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EyeToy: Kinetic

Exercise? Is that some kind of mini-game?

Every so often, there falls into the lap of a games reviewer something which makes you pause, double take with a slightly feeble 'huh?' before wondering whether what you have in front of you can be reviewed.

In the case of EyeToy: Kinetic, the reason for the doubt is because this thing is not a game. In this case, I don't mean that it's not a game in the sense that a Flight Simulator fans claim their chosen pastime is a 'simulation not a game', because being a realistic simulation doesn't make a game any less of a game.

No, EyeToy: Kinetic is manifestly not a game. EyeToy kinetic has certain elements that look gamey. But it's a facade. What Kinetic offers you is nothing less than a personal fitness, posture, mind and body coach, all staring at you through one single, menacing wide-angled lens, delivering their sage advice through the medium of your TV.

It's a novel and ambitious attempt that provides you with the full range of personal trainer advice, exercise and encouragement that gym-bunnies expect - and for a fraction of the cost of signing up for a gym. There is also an irony here that although this isn't a game, it looks somewhat like one, and it has fallen to games reviewers such as myself to tackle it. Yet, as I spend much of my life sat on my expansive buttocks, I'm probably significantly less fit than both the target audience and people as a whole.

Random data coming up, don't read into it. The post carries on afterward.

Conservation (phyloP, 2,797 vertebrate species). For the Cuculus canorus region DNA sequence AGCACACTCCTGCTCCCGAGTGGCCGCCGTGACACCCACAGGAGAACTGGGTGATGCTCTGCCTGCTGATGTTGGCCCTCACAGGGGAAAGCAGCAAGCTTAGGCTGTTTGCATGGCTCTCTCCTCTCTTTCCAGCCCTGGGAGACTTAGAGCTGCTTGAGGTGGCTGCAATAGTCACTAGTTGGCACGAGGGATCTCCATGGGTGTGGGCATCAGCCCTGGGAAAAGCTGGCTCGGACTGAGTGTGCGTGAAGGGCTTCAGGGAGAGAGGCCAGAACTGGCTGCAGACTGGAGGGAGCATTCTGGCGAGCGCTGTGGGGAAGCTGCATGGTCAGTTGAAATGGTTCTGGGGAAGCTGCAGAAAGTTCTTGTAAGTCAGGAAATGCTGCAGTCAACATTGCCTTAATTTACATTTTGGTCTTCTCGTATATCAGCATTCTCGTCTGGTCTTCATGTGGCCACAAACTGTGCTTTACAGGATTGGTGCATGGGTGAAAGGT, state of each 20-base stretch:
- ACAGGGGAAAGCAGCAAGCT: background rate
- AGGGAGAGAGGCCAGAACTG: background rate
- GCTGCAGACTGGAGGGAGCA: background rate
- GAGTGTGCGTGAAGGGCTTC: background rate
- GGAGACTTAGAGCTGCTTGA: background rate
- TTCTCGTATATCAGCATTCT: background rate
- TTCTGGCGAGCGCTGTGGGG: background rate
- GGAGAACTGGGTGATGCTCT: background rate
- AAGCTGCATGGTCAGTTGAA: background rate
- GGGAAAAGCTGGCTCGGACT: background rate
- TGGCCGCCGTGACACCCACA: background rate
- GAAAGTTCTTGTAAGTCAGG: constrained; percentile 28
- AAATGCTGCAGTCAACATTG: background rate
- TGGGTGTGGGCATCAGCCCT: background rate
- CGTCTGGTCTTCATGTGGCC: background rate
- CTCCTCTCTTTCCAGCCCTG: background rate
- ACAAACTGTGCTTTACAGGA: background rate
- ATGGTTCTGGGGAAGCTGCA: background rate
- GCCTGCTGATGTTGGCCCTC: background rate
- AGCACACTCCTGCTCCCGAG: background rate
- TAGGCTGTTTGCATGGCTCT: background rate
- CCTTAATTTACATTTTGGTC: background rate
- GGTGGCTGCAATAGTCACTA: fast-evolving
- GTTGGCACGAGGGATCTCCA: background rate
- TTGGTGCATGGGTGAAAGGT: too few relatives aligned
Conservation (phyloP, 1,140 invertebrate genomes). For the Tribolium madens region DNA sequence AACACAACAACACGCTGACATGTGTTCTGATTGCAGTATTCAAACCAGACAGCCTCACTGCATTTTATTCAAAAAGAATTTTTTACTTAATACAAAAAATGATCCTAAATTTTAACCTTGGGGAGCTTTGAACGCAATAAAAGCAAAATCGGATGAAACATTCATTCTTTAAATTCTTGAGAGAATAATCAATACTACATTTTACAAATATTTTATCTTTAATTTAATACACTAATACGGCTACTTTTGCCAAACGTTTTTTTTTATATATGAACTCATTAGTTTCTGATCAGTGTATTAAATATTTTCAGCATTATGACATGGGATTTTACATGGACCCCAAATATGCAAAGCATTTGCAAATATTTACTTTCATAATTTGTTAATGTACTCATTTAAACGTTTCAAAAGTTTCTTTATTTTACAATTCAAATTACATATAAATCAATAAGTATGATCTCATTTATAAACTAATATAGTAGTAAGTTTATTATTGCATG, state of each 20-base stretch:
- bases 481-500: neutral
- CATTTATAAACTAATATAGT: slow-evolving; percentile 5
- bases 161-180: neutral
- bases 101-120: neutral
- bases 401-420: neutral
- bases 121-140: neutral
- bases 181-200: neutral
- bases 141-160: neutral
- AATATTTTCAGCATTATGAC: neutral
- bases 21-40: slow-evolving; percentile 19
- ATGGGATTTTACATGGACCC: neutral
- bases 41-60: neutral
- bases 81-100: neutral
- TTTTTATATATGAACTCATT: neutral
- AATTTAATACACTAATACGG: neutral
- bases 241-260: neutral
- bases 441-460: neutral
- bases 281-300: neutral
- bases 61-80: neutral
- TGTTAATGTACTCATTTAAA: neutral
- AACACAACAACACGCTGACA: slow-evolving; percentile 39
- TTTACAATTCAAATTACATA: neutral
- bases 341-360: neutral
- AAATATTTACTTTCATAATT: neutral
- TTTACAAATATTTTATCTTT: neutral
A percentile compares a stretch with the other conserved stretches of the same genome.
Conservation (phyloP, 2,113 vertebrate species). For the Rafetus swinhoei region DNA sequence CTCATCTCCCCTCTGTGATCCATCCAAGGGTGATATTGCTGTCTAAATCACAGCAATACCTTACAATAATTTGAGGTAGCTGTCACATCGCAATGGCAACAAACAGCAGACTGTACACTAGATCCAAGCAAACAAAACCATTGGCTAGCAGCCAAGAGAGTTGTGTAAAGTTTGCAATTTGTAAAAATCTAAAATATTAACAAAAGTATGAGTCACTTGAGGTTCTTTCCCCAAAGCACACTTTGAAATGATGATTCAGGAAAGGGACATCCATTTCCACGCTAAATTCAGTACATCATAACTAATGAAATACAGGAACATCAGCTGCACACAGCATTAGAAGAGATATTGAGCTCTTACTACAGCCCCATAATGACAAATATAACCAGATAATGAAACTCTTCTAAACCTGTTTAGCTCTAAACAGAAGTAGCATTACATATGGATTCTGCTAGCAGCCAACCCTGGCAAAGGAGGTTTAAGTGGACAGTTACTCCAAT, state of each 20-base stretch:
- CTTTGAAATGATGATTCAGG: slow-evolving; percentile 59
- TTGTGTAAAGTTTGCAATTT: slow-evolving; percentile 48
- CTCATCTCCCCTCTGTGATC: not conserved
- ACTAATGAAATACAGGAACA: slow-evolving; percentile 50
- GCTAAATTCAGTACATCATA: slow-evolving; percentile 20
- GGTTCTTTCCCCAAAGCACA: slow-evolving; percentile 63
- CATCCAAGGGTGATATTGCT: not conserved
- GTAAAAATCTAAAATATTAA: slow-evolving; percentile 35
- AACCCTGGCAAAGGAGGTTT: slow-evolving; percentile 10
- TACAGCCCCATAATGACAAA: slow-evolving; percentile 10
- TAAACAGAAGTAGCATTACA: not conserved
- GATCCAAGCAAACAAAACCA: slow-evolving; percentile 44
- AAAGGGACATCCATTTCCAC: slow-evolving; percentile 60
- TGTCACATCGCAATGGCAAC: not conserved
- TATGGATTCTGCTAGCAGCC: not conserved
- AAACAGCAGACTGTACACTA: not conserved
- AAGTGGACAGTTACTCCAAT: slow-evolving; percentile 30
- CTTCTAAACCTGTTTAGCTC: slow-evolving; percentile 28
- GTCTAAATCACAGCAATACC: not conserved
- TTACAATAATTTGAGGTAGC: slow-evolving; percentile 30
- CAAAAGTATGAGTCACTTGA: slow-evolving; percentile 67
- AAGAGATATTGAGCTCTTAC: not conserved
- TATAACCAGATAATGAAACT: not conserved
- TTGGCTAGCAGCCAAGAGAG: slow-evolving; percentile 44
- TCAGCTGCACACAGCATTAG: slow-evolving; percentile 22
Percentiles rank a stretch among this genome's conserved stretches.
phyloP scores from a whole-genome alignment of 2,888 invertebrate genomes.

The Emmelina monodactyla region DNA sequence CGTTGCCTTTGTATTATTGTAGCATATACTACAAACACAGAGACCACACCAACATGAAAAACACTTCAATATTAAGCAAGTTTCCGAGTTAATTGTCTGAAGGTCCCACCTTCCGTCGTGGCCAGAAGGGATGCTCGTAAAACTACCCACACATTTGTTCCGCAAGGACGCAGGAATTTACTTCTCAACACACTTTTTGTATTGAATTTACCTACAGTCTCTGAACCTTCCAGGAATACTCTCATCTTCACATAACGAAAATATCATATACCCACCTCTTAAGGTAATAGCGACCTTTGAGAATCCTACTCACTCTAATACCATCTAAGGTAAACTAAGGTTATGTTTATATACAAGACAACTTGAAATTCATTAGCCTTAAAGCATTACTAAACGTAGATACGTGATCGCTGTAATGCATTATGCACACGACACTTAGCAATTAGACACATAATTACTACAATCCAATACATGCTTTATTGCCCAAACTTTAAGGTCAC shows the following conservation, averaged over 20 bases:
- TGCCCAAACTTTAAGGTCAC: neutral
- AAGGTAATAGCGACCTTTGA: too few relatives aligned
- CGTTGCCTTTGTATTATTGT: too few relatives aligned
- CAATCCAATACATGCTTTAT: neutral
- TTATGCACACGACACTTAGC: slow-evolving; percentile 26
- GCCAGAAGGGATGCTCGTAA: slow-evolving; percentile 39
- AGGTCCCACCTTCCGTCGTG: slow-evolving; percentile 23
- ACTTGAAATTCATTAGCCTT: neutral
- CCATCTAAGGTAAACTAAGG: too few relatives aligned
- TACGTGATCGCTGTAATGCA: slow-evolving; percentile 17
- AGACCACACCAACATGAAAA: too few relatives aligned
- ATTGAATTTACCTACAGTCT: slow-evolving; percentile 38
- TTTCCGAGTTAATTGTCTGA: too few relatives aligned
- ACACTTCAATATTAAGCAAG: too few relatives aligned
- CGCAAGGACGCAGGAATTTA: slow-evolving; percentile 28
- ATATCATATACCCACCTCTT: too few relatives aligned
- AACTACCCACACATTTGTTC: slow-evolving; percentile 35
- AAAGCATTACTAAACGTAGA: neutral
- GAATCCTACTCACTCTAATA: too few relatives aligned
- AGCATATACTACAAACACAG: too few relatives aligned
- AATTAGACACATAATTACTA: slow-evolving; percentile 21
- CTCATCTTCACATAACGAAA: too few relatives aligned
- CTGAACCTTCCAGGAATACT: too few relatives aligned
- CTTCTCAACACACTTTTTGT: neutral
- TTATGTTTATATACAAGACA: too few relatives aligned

For reasons of hilarity, it is instructive to imagine my ample paunch oscillating extensively throughout my EyeToy-owning career; my time with Kinetic has been no different. Blubber blubber, wobble wobble.

Use the force...

In EyeToy: Kinetic, the camera becomes your guide through 12-week fitness, posture and mental/physical balance programmes. The programmes were designed, tested and blessed by the fit folks over at Nike Motionworks too, so there's a reasonable guarantee the programme will be doing you some good. EyeToy: Kinetic provides a robust and balanced exercise experience, provided one has the necessary conviction or will to stick to it. When stuck at, it should increase your overall fitness.

Kinetic's exploitation of the EyeToy is both novel and yet surprisingly robust. In true EyeToy fashion, Kinetic is 'played' by reacting to and interacting with a number of different screen entities by punching, kicking, dodging and ducking, and diving. The degree to which you have performed the exercise is used to chart your overall progress through one of the pre-ordained 12-week programmes.

As mentioned earlier, the Kinetic camera come supplied with an additional "full vision lens," that must be placed on the camera lens to increase its field of vision. Whereas most EyeToy games deal exclusively with the upper third of the player's body, Kinetic leverages the entire glorious wobbling form of the human body. This is obviously necessary to provide a full workout, but it also presents a real problem.

In expanding the EyeToy's field of vision, the camera gets less concentrated light because the full vision lens, acting as a filter, has dispersed it. This contributes directly to Kinetic's great flaw. That lens likes light; certainly rather more light than my living room is capable of providing during these long winter nights. Due to its high light demands, Kinetic renders itself nearly unusable in even normal artificial lighting conditions. You can flap madly, but it doesn't respond. All EyeToy games demand something of you in terms of setup and lighting, but Kinetic's demands are simply too strict.